Opportunities abound to mix volunteer work with a vacation. The big payoff: helping others.
Sometimes bad stuff happens to good workers. A few belt-tightening tactics will help you hang on until better times return.
This post comes from Donna Freedman at partner site Money Talks News.
Suppose the first thing your boss says tomorrow is, "Sorry, but I'm cutting you back to 28 hours a week." How long before you couldn't pay your bills?
Sometimes bad stuff happens to good workers. No one wants to think about a major income drop, but getting ready now means that you won't be quite as blindsided later on.
Ease the stress of living on minimum wage by drawing on government and other assistance programs. Also, invest in yourself.
Still trying to decide how to protect your credit and your identity? Take a look at these options.
This post comes from Allison Martin at partner site Money Talks News.
Have you been searching for ways to protect your precious credit that you've worked so hard to build, as well as protect your identity from hackers? If so, you've probably read about both credit monitoring and security freezes.
That's particularly true if your credit card information was stolen in one of the major security breaches we've read so much about recently. Perhaps Target or some other retailer has offered you a year of free credit monitoring.
Wondering which route you should take? Let's take a closer look at each of the services and what they entail.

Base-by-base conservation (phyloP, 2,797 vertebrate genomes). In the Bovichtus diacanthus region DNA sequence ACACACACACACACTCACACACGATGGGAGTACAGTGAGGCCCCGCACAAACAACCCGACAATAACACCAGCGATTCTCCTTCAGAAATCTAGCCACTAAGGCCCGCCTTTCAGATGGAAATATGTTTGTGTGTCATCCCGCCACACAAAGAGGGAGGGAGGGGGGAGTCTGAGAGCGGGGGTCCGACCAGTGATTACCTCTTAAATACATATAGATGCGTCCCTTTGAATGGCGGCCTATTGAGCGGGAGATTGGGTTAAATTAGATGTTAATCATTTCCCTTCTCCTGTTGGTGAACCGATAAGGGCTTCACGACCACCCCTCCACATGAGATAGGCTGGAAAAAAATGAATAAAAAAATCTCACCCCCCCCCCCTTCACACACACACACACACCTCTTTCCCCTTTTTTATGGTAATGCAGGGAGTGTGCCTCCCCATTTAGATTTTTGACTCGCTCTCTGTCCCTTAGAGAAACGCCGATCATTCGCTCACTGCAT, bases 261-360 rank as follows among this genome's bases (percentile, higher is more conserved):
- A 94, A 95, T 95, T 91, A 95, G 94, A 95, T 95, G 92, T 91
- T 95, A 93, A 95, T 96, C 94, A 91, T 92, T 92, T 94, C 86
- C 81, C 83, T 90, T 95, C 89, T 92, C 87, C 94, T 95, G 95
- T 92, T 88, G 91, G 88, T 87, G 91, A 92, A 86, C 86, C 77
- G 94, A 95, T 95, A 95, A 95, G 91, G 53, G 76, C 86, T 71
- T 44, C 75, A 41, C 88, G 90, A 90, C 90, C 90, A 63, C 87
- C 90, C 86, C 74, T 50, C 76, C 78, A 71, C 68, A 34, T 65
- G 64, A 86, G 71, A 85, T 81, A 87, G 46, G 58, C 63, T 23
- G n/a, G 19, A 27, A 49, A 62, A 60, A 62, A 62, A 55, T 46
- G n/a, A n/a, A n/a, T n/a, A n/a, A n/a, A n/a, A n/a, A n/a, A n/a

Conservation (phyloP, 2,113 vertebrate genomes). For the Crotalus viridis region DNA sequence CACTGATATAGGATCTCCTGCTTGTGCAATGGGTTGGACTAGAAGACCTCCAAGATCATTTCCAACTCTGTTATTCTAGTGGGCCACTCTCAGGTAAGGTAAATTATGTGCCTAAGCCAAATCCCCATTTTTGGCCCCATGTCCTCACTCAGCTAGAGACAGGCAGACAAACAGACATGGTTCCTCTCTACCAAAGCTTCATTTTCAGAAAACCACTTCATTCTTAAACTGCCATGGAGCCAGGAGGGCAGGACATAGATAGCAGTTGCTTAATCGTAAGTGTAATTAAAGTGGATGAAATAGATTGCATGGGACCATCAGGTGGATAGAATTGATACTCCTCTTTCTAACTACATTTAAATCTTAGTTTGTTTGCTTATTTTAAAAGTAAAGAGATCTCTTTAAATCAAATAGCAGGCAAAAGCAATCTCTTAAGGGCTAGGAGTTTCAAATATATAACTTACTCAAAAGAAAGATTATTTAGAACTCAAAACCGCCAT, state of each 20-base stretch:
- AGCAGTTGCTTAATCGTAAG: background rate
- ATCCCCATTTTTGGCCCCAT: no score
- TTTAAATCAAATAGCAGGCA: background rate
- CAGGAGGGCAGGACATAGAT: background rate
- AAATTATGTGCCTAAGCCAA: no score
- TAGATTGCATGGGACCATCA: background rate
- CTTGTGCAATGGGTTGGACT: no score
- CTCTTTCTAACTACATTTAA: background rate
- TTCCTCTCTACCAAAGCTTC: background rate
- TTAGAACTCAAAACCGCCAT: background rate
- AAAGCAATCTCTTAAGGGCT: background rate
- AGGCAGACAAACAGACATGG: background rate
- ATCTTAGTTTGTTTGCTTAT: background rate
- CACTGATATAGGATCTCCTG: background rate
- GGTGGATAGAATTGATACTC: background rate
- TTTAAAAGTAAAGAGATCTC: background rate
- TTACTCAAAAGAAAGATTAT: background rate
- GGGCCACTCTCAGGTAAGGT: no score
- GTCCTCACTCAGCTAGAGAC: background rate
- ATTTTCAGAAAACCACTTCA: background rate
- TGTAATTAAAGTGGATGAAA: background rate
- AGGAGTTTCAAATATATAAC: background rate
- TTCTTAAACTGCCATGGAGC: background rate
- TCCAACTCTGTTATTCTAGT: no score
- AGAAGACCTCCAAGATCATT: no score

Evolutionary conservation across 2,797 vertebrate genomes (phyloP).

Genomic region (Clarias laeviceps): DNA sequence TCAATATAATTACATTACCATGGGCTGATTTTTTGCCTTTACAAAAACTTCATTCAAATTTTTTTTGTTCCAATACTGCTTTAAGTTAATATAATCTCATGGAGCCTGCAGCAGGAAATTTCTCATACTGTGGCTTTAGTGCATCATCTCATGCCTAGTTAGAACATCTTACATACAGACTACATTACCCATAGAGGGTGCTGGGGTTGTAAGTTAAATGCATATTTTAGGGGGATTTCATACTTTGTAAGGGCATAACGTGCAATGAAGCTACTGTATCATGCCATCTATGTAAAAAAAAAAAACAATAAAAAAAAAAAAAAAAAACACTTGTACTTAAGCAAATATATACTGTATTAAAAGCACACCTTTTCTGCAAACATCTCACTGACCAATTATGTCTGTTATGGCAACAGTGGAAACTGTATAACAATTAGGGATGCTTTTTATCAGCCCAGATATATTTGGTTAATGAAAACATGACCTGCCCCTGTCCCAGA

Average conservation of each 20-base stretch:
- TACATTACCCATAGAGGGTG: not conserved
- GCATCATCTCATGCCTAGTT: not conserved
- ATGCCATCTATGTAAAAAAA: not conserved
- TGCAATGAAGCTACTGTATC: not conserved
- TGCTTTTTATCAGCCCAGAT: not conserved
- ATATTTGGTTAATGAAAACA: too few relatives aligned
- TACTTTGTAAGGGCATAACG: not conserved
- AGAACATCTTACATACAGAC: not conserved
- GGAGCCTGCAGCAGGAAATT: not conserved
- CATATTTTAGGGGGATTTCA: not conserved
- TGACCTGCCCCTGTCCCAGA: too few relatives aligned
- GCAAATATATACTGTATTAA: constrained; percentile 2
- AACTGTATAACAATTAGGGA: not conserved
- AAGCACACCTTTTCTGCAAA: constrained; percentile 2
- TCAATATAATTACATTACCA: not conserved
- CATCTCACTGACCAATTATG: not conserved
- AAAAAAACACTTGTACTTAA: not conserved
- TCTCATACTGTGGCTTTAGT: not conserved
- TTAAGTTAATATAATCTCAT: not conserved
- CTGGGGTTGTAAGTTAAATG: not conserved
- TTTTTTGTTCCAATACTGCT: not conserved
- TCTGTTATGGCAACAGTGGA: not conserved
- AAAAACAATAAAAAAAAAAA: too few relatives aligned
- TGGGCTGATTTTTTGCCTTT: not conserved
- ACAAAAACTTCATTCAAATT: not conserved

What is credit monitoring?
Credit monitoring is a daily tracking mechanism that immediately alerts you if any activity takes place in your credit files, such as untimely payments, credit limit changes, credit inquiries and the opening of new accounts. At the end of each month or quarter, depending on the service provider, you will receive an activity summary electronically or via snail mail.
The service is reactive in nature because it does not shield you from identity theft.
These mortgages regain popularity despite concerns that many baby boomers are using them to drain their home equity too early, leaving them nothing to fall back on.
This post comes from Marilyn Lewis at partner site Money Talks News.
Reverse mortgages are growing in popularity now that the big baby boom generation is entering its silver years.
A reverse mortgage is a type of loan that lets you borrow some of your home's equity. The twist is, no payments are required until the last surviving borrower dies or sells.
Boomers in financial distress
The new surge in equity borrowing is partly a legacy from the recession, which wounded the boomer generation financially. But even before then, boomers (and nearly half of all American workers) were short on retirement savings.
Reverse mortgage borrowing grew by 20 percent between 2012 and 2013, Reuters says, adding:
Many retirees haven’t saved enough to cover expenses for the rest of their lives. But many of them have one major asset -- a home.
The oldest boomers turn 68 this year. The concern is that many are using reverse mortgages to drain their home equity too early, leaving them nothing to fall back on in 15 or 20 years.